(See bolder section above.)
This is where we start to veer into the realm of philosophy, perhaps.
Certainly, whilst there is no one, true way that is globally applicable in terms of music, art and so on, it's clear that there are norms (or rules, at the risk of starting a fight!) in regard to such things.
Sure, there are people who push the boundaries - John Cage in music, Damien Hirst in art, to name just a couple - but whilst you'll find some people who will laud them (some because they think that they are genuinely talented, others because they appreciate the iconoclasm) most will think that they are a bit silly.
Sure, some iconoclastic artists/composers/fashion designers and so on were truly talented and groundbreaking but, as apropos pointed out when he referred to Picasso, most of them were well-versed in their field and so knew that they were deliberately traducing traditions in doing what they were doing. If you go to art school, you have to learn about fashion and colour. If you learn an instrument, you have to learn the notes, how to read music, understand rhythm and so on. There are rules that you must learn, before you can then decide to break them.
Fashion, just like art and music, has far fewer rules now than it used to - for the better part of the last century, all of those fields have experienced a softening of formality, the adoption of a more laissez faire approach.
However, whilst most rules about dressing have been softened or disappeared (no brown in town, for example - you'd be hard pressed to find anyone outside SF who knew anything about that) it is a fact that our clothing developed in a particular cultural milieu and it useful to know a bit about those things before you decide to start throwing things on with abandon.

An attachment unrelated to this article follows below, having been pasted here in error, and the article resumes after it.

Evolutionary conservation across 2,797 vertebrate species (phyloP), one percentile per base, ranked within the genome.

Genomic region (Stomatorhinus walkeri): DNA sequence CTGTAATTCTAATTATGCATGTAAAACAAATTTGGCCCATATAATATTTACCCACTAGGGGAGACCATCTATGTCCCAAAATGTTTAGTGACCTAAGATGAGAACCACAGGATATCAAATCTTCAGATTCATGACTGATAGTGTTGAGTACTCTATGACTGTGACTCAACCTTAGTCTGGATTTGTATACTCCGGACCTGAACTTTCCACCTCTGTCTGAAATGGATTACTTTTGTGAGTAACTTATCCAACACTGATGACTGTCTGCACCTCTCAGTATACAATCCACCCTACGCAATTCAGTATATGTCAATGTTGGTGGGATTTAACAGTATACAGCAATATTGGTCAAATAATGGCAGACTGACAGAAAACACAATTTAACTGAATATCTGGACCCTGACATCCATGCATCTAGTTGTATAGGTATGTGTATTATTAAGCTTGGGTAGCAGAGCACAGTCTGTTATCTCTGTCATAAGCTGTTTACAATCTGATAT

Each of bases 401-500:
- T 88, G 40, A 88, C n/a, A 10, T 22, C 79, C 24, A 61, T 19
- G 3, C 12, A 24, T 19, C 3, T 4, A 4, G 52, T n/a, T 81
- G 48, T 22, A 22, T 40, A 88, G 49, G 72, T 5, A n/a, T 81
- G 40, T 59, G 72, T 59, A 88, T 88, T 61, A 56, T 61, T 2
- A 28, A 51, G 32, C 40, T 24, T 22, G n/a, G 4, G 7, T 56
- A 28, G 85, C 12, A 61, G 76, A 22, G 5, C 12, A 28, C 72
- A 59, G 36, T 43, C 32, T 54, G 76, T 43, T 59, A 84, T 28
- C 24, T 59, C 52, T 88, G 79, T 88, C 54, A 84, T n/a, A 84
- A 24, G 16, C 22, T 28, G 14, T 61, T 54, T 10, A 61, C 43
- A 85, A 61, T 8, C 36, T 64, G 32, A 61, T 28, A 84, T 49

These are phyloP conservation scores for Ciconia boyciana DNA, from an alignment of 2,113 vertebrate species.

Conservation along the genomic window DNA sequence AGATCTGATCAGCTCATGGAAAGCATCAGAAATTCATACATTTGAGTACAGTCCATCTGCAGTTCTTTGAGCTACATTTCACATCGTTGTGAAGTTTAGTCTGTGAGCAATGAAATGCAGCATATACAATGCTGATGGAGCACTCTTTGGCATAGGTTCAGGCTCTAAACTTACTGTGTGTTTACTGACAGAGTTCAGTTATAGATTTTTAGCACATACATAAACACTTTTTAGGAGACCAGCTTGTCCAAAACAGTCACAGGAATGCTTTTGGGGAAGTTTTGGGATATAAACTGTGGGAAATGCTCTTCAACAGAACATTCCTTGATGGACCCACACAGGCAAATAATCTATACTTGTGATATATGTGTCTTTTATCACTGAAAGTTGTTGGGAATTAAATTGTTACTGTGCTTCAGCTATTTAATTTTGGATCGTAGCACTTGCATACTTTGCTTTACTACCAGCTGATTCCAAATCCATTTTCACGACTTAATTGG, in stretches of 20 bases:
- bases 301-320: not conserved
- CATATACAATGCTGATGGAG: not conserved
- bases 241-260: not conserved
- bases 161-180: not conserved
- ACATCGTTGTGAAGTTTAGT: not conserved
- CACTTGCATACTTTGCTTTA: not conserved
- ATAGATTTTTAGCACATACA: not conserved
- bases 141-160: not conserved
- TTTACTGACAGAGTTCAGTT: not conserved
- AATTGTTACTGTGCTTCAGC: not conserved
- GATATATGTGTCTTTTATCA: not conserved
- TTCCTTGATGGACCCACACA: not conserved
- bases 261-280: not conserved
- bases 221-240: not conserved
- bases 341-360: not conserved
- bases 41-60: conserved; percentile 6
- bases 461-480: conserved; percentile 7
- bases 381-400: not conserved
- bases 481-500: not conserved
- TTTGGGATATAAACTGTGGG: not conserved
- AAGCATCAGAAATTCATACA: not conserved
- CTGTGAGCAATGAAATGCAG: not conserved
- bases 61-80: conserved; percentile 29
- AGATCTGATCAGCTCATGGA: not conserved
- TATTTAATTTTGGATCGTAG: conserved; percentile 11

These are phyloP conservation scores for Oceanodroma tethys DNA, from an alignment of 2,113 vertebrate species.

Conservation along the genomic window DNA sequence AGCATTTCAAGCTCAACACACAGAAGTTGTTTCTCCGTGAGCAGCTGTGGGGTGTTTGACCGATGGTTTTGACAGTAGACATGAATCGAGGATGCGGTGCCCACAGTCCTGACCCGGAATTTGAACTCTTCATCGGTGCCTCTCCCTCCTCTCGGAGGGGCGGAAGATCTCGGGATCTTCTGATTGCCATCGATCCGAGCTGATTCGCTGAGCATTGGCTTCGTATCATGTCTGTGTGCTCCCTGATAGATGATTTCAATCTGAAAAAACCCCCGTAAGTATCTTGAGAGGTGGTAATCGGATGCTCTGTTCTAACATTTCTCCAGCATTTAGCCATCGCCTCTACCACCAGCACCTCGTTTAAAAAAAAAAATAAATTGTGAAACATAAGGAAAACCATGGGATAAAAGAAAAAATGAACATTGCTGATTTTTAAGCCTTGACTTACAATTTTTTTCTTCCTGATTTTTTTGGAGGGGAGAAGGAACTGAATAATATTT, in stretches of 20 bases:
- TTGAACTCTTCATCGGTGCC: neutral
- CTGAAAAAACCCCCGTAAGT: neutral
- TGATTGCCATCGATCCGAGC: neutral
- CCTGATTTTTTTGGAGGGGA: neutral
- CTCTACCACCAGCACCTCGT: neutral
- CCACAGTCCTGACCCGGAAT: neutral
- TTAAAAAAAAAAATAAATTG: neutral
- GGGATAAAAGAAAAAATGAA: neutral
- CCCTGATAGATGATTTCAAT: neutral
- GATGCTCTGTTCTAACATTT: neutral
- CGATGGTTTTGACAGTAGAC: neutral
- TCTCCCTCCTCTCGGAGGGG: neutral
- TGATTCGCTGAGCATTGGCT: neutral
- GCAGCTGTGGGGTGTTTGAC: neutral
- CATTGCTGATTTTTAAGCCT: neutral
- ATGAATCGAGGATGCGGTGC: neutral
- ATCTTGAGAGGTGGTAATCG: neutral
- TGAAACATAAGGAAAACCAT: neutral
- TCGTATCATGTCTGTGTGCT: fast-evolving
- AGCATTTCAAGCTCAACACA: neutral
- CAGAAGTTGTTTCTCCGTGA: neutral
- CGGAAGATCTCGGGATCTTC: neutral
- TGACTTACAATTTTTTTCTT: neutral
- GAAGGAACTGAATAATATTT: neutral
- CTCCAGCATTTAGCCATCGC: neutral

Admittedly, clothing is less of a signifier here than it appears to be in London or in the NE United States, for example, but people still pick up on a well-fitting suit and a well co-ordinated outfit and therefore I think that it does make sense to educate oneself a bit about past and current practices.
I was lucky, in a way, as my father had some "off-the-row" suits that he'd had made for himself in the 1950s or 1960s, and my mother had a good collection of tailored garments from Australian places like Sportscraft from back when they actually made good stuff. They took the time to talk to me about colour combinations, about formal outfits and more outfits and other such things and so by the time I started reading fora like SF and Ask Andy I at least knew a bit already but I guess that there are probably some people around whose parents either did not know or did not care about tailored clothing and so they didn't have that sort of knowledge imparted to them.
BTW JM, my 'here we go again' bit of snark was not directed at you, but appropos.
Apologies for the misunderstanding.